Iowa is planning to have more than 170,000 doses of COVID-19 vaccinations by the end of the month, Gov. Kim Reynolds said.
Reynolds said Thursday that pending approval, Iowa anticipates receiving 26,000 doses of the Pfizer vaccine around Dec. 13.
By the end of the month, Iowa plans to have 172,000 doses between vaccines from Pfizer and Moderna.
Health officials also said Thursday that by mid-2021, the state should have enough vaccines for anyone who wants one to receive one.
Two doses of the vaccine will be needed, and they must be received three weeks apart.
Health care workers and long-term care residents will be the first to get the vaccine.
"The weeks and months ahead look promising, but we can not let our guard down yet," said Brooks Jackson, the Vice President for Medical Affairs for University of Iowa Hospitals.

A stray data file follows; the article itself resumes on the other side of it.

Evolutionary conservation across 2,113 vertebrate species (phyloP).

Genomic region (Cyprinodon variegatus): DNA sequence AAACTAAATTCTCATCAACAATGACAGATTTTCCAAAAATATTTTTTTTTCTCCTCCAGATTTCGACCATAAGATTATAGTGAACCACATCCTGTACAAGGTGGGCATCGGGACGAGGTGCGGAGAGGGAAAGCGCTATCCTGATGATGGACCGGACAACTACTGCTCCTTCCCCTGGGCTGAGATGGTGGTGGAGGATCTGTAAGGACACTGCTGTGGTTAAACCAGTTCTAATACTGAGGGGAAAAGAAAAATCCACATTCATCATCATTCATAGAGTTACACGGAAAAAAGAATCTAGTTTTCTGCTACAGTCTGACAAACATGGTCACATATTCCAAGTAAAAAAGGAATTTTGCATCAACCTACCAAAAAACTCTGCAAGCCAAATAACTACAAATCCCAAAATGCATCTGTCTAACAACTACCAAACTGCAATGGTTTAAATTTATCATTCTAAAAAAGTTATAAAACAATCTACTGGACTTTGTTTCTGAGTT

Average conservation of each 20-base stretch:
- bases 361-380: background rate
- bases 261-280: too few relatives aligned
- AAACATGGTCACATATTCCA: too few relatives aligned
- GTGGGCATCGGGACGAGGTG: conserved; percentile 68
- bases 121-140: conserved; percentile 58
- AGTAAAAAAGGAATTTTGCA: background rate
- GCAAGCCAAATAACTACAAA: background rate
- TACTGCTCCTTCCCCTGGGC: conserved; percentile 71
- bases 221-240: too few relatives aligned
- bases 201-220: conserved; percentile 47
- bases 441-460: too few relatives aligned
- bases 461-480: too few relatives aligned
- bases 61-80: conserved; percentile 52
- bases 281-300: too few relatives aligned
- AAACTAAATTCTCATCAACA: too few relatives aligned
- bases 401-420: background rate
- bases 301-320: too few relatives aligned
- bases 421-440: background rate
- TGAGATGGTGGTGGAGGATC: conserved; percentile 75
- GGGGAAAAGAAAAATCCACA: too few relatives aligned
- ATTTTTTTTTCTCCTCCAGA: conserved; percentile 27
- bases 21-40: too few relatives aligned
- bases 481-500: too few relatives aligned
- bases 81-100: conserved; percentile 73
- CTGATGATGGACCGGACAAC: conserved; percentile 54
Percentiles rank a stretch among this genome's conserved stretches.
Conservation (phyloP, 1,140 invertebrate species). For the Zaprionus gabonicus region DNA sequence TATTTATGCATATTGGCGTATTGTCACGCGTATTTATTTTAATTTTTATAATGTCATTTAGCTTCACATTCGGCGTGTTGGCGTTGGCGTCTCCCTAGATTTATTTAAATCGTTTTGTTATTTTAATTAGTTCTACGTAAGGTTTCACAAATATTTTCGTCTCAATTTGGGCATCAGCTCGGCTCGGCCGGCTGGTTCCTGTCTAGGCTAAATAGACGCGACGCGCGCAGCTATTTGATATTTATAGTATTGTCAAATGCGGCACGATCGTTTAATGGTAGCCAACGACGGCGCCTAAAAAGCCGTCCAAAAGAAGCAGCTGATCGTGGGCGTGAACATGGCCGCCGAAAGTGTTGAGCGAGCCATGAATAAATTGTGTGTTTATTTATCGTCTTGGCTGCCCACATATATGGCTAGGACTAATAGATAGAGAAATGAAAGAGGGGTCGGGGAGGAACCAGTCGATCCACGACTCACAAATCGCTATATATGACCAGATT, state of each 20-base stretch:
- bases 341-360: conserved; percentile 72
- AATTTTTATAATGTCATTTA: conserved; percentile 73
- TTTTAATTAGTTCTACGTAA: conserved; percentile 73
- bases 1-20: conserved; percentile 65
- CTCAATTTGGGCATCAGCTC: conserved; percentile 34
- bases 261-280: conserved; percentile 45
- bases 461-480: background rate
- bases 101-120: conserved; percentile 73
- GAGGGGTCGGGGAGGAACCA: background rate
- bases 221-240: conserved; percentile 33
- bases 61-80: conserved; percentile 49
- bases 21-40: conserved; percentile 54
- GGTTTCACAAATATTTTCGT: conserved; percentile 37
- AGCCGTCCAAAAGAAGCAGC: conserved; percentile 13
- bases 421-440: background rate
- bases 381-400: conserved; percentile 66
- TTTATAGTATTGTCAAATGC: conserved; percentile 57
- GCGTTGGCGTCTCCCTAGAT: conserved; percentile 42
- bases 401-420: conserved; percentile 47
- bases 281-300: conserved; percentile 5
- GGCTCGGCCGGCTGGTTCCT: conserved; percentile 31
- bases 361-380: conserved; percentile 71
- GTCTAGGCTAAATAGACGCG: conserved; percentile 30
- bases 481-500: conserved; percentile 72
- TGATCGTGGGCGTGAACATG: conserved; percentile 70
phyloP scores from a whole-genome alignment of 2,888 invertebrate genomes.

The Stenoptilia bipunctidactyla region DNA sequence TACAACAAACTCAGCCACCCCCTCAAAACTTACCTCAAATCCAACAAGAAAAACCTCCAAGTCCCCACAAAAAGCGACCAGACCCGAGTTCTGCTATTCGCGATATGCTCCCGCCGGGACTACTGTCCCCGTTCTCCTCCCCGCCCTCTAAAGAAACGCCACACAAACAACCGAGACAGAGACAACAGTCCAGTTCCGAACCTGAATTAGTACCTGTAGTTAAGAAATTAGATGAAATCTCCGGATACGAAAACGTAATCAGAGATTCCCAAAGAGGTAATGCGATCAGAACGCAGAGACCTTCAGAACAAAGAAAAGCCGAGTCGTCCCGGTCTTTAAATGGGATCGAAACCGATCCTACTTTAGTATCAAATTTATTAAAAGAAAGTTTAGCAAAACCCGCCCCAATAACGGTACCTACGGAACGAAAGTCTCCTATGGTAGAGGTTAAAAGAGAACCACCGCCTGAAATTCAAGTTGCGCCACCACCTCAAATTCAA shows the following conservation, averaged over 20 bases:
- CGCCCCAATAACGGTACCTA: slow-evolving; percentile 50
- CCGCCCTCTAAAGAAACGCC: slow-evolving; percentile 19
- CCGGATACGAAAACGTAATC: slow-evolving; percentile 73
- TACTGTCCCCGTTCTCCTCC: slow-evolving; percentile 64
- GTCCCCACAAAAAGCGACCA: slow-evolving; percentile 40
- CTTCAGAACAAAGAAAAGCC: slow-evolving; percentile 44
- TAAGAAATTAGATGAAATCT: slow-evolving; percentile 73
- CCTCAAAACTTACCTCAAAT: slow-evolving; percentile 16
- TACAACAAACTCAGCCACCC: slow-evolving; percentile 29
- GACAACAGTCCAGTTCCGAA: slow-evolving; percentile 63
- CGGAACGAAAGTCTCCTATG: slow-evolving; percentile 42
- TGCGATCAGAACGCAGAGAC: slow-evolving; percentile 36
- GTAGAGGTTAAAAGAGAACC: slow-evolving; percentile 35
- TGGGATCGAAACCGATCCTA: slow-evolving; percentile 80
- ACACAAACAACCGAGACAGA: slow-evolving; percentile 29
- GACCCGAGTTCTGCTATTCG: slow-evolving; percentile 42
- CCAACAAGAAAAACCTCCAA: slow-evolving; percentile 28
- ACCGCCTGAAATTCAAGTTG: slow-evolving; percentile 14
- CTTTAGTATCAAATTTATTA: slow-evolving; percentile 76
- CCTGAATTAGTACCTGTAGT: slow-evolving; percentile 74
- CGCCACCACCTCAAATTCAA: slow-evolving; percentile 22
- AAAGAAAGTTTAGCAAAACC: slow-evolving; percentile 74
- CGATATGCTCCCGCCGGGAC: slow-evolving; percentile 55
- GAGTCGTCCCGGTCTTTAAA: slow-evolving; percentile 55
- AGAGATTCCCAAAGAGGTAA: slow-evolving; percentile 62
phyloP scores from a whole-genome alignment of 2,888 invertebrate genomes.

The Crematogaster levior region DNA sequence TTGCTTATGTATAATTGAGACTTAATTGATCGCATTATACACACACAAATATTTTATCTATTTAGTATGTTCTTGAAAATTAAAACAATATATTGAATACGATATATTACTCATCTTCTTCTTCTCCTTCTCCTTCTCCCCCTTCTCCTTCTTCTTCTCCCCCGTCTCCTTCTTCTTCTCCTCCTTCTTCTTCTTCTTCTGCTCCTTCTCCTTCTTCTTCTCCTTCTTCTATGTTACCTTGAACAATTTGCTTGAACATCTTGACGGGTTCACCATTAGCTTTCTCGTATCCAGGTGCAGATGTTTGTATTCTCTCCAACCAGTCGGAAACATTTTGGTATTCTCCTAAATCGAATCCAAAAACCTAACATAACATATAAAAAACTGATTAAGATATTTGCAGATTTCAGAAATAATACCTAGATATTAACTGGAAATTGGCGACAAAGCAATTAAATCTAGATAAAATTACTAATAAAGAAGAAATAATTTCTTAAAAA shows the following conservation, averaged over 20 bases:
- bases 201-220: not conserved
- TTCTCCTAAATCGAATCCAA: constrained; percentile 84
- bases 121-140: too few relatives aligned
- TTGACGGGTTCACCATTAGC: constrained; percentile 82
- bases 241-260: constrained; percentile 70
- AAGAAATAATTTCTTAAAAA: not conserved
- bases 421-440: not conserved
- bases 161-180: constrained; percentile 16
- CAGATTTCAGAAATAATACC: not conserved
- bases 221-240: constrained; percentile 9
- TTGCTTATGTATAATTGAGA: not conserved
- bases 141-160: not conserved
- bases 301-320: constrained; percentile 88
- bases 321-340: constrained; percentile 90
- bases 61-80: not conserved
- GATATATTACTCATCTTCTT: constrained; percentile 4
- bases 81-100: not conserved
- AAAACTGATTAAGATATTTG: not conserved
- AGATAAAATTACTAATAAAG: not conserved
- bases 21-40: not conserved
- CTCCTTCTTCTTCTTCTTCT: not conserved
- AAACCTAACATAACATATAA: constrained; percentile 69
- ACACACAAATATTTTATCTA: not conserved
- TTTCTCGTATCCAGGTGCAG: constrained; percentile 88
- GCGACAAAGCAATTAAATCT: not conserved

Jackson said he can envision a scenario where life gets back to normal sometime in 2021.
Reynolds said 30 long-term care facilities will be removed from the state's outbreak list shortly, meaning they have no cases in the past 28 days. She also said positive cases and hospital rates are trending down.
"I think Iowans have stepped up and are doing what they need to do," she said.
Both Moderna and Phizer vaccines have worked at a rate of 95 percent.